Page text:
North American Oil & Gas Pipelines

OCT 2018

North American Oil & Gas Pipelines covers the news shaping the business of oil and gas pipeline construction and maintenance in North America, including pipeline installation methods, integrity management innovations and managerial strategies.

Issue link:

Contents of this Issue


Page 31 of 43

32 North American Oil & Gas Pipelines | OCTOBER 2 018 The Powermax125 can pierce 1-in. thick material and cut 1.5-in. thick materials at a speed of 18 inches per minute. The availability of several torch options gives the crew further versatility, to either cut by hand or use a machine torch like Wingo. This type of speed and versatility plays an impor- tant role in keeping pipeline work efficient. On the line, crews have found that using plasma cutting for tie-ins can be completed in 7.5 minutes. With oxy- fuel, the same job takes nearly 20 minutes longer — assuming everything goes smoothly, there are no de- lays in preheating, and the oxygen doesn't run out. Oxyfuel is a process that uses a fuel gas and oxygen to burn through metal. Though reliable, it has sev- eral drawbacks. One of the largest drawbacks is how slow it is. Part of the reason for the delay is the required pre- heating, which is when an operator has to heat up the pipe and burn back the coating before cutting. Another reason is the cutting process itself, which combines fuel, gas and oxygen. The oxygen is held in containers, which are heavy, pressurized and haz- ardous. As a result, only one or two containers can be transported at a time. When the oxygen inevitably runs out, welders must go back to the main staging yards for more. Pipeline crews must wait through both of these processes, and may end up stalled anywhere from thirty minutes to more than an hour. As one worker explained, "A pipeline is like an assembly line. One slowdown affects everyone on the line." With the help of plasma cutting, such stalls are becoming in- creasingly rare. Weld Repairs Pipeline contractors are also using the plasma to cut pipe to size and gouge out welds that need repair. Wingo says he used his Freedom units to cut pad eyes, making it a great investment. Before, three different processes — oxyfuel, air carbon arc gouging and grinding — were needed to do the same work. Weld repair is often considered the toughest job. When a weld doesn't pass inspection because of a defect found during radiographic or ultrasonic test- ing, a welder has to remove the old weld and re- place it with a new and stronger weld. During this process, there is a risk of burning a hole in the pipe. If this happens, the pipe is unusable and has to be replaced completely. Before, welders were using carbon arc gouging for repairs. An electric arc at the end of a carbon rod melts the metal, while a continuous blast of com- pressed air blows the excess metal away. Because of the brightness of the arc and the powerful nature of the air, which often pushed the metal towards a welder rather than away, workers had a difficult time seeing the pipe clearly. In addition to this, air carbon arc gouging can produce flames up to 15 ft away from the source — further, if it's windy. This endangered the pipeline's structural integrity and the safety of the crew. However, with the new plasma units, workers can carefully gouge out the old weld. Metal is pushed away more easily, less metal vaporizes, and there are fewer sparks. As a result, the welder has better visibil- ity and control. While the speed of the cuts is important, the quali- ty of those cuts is also essential to good pipework. The cuts have to be formed with just the right amount of bevel so a welder can come in and properly join the pipe to the line. The Powermax plasma found on the Freedom unit is created to do just that, ensuring accu- rate and smooth cuts that eliminate secondary work. It's easy to understand why pipeline and gas com- panies are increasingly embracing plasma for repair and rehab work. The safety features, ease of use, cut- ting speed, and cut quality in addition to a reduction of heat input by half, make plasma an exciting option for companies that not only value quality work, but the welfare of their employees too. Michelle Avila, is communications manager at Hyper t herm Inc . Plasma arc cutting oers an ecient and cost-eective alternative to oxy-acetylene cutting and carbon arc gouging. Pipeline and gas companies are increasingly embracing plasma for repair and rehabilitation work.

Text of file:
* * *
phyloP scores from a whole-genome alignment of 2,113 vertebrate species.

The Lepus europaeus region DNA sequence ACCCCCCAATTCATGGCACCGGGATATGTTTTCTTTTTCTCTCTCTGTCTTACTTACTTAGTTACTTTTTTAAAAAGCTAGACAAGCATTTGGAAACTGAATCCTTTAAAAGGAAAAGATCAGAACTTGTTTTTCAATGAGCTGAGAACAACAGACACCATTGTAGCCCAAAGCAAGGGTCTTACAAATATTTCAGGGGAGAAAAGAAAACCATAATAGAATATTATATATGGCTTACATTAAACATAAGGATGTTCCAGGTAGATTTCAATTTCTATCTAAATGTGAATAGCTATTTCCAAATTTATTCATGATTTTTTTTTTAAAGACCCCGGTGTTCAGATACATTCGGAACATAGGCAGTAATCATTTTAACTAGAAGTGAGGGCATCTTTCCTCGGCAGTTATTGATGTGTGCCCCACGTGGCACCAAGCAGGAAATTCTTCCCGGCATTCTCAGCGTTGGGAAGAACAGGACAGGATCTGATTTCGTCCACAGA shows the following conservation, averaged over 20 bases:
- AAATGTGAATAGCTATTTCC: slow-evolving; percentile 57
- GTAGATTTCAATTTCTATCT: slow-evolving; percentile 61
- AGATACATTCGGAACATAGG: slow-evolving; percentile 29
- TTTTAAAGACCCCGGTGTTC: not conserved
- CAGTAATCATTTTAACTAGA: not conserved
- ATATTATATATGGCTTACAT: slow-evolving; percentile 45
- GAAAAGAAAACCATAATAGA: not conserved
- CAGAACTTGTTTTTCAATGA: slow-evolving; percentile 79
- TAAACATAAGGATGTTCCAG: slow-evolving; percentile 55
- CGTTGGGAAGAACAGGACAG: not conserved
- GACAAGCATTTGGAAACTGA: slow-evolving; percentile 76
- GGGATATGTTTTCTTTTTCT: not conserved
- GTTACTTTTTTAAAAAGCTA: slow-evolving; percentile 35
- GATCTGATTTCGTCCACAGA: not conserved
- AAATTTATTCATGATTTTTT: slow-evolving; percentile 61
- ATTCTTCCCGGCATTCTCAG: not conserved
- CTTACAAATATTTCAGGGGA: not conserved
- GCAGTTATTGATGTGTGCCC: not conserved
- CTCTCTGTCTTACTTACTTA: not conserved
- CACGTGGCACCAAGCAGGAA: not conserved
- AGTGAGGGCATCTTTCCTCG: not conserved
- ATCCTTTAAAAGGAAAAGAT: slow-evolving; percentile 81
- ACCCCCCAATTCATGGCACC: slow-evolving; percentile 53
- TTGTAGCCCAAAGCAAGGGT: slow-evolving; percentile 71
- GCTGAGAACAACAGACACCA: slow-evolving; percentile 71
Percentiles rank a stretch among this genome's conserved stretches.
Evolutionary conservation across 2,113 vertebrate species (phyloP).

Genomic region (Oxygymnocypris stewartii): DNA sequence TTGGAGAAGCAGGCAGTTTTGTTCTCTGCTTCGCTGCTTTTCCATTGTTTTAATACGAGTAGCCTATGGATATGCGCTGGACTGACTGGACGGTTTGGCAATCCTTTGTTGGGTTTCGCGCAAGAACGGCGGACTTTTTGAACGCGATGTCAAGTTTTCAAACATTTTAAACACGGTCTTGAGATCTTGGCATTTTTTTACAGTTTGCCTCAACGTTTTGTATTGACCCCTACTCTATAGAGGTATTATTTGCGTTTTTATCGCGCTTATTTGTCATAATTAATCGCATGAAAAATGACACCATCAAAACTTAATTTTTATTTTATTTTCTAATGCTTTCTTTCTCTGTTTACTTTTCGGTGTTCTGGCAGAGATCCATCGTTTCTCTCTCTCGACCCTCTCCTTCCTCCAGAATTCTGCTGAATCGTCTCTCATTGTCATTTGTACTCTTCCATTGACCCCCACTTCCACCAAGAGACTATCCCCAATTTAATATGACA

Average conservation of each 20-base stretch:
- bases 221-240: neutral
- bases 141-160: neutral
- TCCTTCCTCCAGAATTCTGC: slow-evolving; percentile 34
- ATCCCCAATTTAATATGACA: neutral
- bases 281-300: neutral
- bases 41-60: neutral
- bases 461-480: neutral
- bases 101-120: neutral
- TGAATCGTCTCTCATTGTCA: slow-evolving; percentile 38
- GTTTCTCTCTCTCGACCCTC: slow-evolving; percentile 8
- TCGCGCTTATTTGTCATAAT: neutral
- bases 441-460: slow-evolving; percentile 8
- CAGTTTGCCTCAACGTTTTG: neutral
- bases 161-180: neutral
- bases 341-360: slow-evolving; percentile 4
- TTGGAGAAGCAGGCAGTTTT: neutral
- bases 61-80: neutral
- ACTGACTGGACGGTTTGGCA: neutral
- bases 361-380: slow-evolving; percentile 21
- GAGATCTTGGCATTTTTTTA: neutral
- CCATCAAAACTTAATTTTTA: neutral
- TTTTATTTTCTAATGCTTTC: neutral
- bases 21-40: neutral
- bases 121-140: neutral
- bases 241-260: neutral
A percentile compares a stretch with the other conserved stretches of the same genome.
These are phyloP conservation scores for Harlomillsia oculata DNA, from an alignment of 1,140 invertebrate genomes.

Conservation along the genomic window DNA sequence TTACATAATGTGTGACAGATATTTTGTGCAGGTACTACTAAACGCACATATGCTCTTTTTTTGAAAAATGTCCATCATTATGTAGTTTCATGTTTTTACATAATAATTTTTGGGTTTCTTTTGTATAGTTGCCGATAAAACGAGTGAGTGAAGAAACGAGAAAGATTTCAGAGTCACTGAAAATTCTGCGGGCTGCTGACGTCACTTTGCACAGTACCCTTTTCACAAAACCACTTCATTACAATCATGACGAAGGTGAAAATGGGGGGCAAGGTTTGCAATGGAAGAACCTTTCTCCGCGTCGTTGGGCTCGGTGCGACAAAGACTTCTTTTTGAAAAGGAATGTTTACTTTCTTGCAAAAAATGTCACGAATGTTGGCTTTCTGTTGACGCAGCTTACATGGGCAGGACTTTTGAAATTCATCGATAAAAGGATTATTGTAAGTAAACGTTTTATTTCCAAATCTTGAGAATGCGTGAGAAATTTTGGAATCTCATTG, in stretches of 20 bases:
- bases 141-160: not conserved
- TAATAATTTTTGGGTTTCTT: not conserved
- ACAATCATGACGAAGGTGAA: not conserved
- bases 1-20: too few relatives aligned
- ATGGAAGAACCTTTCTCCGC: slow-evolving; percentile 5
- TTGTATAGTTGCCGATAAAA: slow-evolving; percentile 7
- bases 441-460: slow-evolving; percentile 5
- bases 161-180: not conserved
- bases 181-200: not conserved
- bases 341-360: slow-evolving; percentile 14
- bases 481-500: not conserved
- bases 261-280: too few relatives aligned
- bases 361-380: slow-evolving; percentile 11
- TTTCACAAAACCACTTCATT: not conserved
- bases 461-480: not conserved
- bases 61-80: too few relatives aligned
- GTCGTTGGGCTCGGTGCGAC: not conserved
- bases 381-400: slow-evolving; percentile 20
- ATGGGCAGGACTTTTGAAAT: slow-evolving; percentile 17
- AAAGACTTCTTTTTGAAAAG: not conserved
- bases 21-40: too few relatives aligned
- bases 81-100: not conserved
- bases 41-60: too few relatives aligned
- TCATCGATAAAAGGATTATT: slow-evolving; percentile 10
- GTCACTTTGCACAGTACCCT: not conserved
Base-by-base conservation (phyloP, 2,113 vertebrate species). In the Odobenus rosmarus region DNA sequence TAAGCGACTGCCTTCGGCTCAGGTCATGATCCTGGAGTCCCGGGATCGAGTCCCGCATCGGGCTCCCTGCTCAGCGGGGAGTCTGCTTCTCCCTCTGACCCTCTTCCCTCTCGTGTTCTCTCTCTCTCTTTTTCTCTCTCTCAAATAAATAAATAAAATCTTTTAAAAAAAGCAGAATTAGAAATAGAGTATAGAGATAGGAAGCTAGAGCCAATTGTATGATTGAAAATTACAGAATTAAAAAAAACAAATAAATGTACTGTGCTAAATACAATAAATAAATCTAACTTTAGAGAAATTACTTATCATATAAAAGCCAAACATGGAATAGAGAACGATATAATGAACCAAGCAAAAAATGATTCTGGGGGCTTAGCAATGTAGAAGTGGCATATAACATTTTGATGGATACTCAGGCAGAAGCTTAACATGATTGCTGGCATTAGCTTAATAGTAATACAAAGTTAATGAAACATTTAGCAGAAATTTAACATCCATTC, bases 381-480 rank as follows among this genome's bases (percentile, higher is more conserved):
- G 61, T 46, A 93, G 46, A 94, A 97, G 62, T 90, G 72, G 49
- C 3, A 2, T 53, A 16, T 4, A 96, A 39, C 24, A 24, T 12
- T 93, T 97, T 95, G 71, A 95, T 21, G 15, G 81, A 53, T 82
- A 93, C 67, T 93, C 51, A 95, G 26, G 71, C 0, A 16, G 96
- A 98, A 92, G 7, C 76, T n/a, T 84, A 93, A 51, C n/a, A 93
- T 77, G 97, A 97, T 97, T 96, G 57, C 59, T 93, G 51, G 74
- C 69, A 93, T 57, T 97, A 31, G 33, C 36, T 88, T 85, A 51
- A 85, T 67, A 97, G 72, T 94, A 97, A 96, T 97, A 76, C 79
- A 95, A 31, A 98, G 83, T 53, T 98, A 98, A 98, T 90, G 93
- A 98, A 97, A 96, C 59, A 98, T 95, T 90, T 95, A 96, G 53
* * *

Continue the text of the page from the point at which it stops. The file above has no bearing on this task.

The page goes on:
Articles in this issue

Archives of this issue

view archives of North American Oil & Gas Pipelines - OCT 2018